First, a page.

Habitat & Enclosure Requirements

Because snakes cannot be kept in your house under normal human temperatures and conditions for too long, it is paramount that you set up your snake’s enclosure prior to bringing it home. It is all too common for a snake to get too cold and get sick from it. When their body temperature drops they usually become very lethargic and will not want to eat. Heat is required to keep their muscles active and aid in proper digestion for a snake, so be letting it get too cold you’re at risk of your pet getting a respiratory infection or possibly pneumonia. This is usually if your snake does not have a proper heat source and stays cold for days at a time, so do not stress too much unless you let this happen.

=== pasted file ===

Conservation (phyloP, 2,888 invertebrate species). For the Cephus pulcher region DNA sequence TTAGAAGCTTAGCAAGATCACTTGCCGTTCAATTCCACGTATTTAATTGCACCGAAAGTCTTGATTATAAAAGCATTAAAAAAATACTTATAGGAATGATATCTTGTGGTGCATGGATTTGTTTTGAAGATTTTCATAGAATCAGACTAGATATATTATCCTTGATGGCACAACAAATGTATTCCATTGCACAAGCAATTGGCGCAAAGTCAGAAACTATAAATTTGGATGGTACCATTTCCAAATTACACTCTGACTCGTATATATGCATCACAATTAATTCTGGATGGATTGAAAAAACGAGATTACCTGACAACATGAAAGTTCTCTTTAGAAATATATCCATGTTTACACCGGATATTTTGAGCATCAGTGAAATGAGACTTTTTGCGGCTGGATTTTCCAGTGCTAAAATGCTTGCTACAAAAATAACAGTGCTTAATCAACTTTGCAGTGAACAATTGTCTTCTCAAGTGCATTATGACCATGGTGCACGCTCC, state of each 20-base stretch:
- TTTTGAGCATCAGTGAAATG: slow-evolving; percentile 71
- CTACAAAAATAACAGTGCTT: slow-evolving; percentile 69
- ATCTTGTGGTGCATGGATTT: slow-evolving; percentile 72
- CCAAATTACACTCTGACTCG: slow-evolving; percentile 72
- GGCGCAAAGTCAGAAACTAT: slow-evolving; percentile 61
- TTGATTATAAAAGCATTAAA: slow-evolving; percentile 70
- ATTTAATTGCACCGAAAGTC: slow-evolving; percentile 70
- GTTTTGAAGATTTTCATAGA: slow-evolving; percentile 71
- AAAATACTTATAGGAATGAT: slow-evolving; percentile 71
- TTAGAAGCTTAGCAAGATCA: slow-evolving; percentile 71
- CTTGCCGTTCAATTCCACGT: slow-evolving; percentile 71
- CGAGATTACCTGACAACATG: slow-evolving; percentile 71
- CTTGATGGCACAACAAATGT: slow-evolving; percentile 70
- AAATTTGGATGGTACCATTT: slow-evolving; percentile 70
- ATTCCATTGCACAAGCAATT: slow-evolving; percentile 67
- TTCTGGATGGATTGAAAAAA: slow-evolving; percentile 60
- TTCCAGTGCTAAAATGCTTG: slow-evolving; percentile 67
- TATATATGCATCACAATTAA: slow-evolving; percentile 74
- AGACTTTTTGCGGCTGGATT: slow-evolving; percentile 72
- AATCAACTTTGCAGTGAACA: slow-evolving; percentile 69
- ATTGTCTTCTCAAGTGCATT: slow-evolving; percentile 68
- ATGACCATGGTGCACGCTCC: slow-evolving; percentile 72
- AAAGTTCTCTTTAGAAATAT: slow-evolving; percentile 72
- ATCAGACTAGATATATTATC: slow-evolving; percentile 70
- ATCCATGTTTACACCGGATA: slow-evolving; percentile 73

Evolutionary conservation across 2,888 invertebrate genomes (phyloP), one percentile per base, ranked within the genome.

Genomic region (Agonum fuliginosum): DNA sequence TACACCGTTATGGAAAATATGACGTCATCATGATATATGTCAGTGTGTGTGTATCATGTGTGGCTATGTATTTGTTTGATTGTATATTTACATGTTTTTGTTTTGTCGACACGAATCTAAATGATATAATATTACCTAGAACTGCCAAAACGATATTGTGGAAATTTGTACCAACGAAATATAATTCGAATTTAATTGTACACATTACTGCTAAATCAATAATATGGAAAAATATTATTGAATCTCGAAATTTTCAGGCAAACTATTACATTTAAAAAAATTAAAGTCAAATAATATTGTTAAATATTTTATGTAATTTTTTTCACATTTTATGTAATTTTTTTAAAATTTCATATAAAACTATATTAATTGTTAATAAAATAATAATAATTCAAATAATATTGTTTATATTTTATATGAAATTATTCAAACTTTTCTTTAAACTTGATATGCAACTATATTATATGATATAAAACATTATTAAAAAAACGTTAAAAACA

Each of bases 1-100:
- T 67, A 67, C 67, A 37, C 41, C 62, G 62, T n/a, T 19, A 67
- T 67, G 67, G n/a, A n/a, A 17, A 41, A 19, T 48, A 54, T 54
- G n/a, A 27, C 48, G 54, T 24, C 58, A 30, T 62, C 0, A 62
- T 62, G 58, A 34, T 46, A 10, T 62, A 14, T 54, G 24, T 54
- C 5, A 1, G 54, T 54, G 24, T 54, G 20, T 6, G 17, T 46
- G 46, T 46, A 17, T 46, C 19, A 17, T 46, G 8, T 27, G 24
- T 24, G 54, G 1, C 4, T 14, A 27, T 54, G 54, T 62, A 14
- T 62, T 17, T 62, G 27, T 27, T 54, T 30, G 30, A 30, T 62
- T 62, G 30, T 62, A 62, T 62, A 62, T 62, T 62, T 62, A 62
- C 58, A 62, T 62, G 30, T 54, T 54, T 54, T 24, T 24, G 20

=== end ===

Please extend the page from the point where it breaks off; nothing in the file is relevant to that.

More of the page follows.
The biggest cost and requirement to owning a snake is providing or building the cage. Often times, pre-built pet store variants will be very expensive. Your best choice for a pre-built snake cage would be to order one from Amazon or eBay. They have plenty to pick from in all sizes, and at a decent cost. I would recommend this as your best option for snakes no larger than 5 feet in length. Any larger than that, and you may consider learning how to build your own pet enclosure as the pre-made ones start getting expensive the larger they get. You must make sure your snake cage closes with a proper lid, as they do like to curl up on the sides and push the top open to escape. There are plenty of resources online and on YouTube detailing how to build your snake enclosure. I will provide detailed instructions on how to build one in the future.